Big Bad Voodoo Daddy Holiday Show Deember 17, 2008
By Glen Creason
Big Bad Voodoo Daddy brought some intoxicating Christmas cheer to the Center for the Performing Arts at midweek, leaving the holiday clichés out and injecting a swinging eclecticism into the proceedings that pleased the packed house from the boxes to the balconies. The solidly stylish group dressed up some little known classics in double-breasted suits and fedoras while eschewing the soft stuff and swinging the big and festive hall for a full-throttle ninety minutes of fun. It was like one of those exotically named cocktails of Yule yore, a delicious concoction filled with old libations that mixed appropriately can have a euphoric effect. On this chilly night outside, it all worked to warm the faithful who even sang along a bit after loosening up with some chair boogie and a lot of blasting brass. The band came out strong, rather like shot from cannon and did not take a breath that wasn’t full of rhythm. Leader Scotty Morris stands up front, singing and playing his guitar alongside smiling, Der-Binglesque bassist Dirk Shumaker while drummer Kurt Sodergren applies a swinging steady beat. On one side of the colorful stage is the very fine barrelhouse piano player Joshua Levy and on the other the essential and wildly wonderful horn section of Andy Rowley on saxophone, Glen .The Kid. Marhevka on trumpet, Alex Henderson on trombone and Karl Hunter on saxophones and clarinet. The thing that really sets the show apart, however is the song choices that ranged from all over the musical world.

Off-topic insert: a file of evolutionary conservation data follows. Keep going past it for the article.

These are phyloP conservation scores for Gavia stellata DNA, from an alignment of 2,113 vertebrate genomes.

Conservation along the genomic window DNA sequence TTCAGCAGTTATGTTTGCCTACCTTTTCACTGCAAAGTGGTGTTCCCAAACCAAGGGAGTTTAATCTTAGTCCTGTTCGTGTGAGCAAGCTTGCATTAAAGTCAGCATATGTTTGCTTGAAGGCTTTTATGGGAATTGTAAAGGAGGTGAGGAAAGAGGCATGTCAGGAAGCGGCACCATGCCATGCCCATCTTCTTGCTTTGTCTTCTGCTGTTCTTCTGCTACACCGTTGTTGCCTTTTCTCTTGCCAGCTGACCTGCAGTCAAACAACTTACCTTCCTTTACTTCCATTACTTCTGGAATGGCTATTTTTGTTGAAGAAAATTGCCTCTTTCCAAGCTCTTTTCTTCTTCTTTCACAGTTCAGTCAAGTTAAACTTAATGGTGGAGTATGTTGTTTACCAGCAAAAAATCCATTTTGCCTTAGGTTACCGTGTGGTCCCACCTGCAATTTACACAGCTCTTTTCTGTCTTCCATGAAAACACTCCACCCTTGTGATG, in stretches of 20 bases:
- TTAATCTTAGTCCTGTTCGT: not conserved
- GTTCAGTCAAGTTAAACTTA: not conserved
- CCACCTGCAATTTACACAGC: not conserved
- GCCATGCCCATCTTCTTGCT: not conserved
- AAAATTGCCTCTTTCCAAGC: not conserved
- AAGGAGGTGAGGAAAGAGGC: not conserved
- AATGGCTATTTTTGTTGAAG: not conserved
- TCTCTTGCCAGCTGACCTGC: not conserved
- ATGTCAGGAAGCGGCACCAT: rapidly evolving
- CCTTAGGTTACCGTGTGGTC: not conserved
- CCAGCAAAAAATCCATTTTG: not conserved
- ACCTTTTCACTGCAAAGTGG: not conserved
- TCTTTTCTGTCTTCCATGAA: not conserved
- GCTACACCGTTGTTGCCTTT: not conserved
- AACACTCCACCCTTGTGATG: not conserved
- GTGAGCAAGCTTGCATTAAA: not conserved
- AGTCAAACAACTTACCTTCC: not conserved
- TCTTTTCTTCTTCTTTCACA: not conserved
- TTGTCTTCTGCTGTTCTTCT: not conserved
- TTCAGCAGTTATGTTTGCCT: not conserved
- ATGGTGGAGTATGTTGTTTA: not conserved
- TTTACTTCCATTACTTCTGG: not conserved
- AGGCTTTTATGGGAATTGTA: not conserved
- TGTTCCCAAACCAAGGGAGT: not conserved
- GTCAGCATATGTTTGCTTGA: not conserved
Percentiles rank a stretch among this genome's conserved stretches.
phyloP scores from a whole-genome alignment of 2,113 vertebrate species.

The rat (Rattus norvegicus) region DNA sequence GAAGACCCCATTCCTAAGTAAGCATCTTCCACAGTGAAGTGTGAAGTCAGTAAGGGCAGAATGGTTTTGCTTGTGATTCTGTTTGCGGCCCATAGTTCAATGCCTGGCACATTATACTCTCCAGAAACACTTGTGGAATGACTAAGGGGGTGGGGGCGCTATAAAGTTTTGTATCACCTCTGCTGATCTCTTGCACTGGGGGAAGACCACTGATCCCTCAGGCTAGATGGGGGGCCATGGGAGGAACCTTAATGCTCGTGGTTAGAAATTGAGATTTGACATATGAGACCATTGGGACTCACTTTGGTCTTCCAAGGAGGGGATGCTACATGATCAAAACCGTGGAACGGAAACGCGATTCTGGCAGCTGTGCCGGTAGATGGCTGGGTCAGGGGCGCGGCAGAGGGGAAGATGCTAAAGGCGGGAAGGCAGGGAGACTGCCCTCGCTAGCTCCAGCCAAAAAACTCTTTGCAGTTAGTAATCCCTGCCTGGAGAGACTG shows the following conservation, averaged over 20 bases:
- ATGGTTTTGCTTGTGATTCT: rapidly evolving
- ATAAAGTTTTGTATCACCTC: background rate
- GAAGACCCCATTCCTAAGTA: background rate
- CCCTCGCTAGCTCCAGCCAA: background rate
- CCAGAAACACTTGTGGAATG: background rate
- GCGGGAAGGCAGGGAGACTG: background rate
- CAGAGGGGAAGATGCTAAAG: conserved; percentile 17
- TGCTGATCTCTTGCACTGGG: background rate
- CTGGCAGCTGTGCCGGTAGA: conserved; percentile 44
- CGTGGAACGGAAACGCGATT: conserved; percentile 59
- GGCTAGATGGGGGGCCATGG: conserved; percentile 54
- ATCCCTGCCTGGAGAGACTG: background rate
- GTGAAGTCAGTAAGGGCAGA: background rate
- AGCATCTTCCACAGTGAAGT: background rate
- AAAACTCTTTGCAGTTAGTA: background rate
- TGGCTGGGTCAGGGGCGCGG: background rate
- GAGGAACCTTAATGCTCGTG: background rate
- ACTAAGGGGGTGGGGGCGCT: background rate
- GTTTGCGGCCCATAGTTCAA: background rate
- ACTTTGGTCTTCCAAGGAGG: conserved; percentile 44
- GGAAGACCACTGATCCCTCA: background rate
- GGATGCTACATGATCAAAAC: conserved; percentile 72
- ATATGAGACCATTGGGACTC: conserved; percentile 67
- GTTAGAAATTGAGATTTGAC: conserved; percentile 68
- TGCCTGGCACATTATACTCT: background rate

Maybe some of these won’t appear on that K-Tel Christmas hits list but they are well worth adding to the Yule play list including the show-opening “Rockabilly Christmas,” “Santa Claus Boogie,” “Mister Heat Miser” “Christmastime in Tinseltown,” and the wild “Last Night I Went Out with Santa Claus” that all gave sounds of the season a sweeter outlook. There were others that were just turned a bit and made strangely tasty by the band’s outlook like a “Blue Christmas” with Louis Prima’s and Elvis’ groove made into a hybrid sound that worked well. Along with the holiday sounds the BBVD also played some fine old distilled gems like “Zig Zaggy Woop Woop” from the Big Easy and “A Party for Santa” straight out of the most obvious Christmas stronghold: the Caribbean. A set dedicated to the great Cab Calloway featuring “Jim Jam Jump,” “Hey Now,” and “Reefer Man” was sandwiched in between slices of other Yule candy including the sparkling “Go Santa Go” and the “Is That You Santa Claus” that while it wasn’t Satchmo is was pretty good. Tossed into the bag were some other hot numbers like the fiery “Jumpin Jack” that allowed every band member to shine and the evergreen “It Don’t Mean a Thing If It Aint Got That Swing” along with the band’s hit “I Just Want to Be Like You” As the party progressed the horns just got tighter and stronger, finally reaching some crescendos that blew the brimmed hats off the gents in the audience. This kind of Christmas party you can get used to.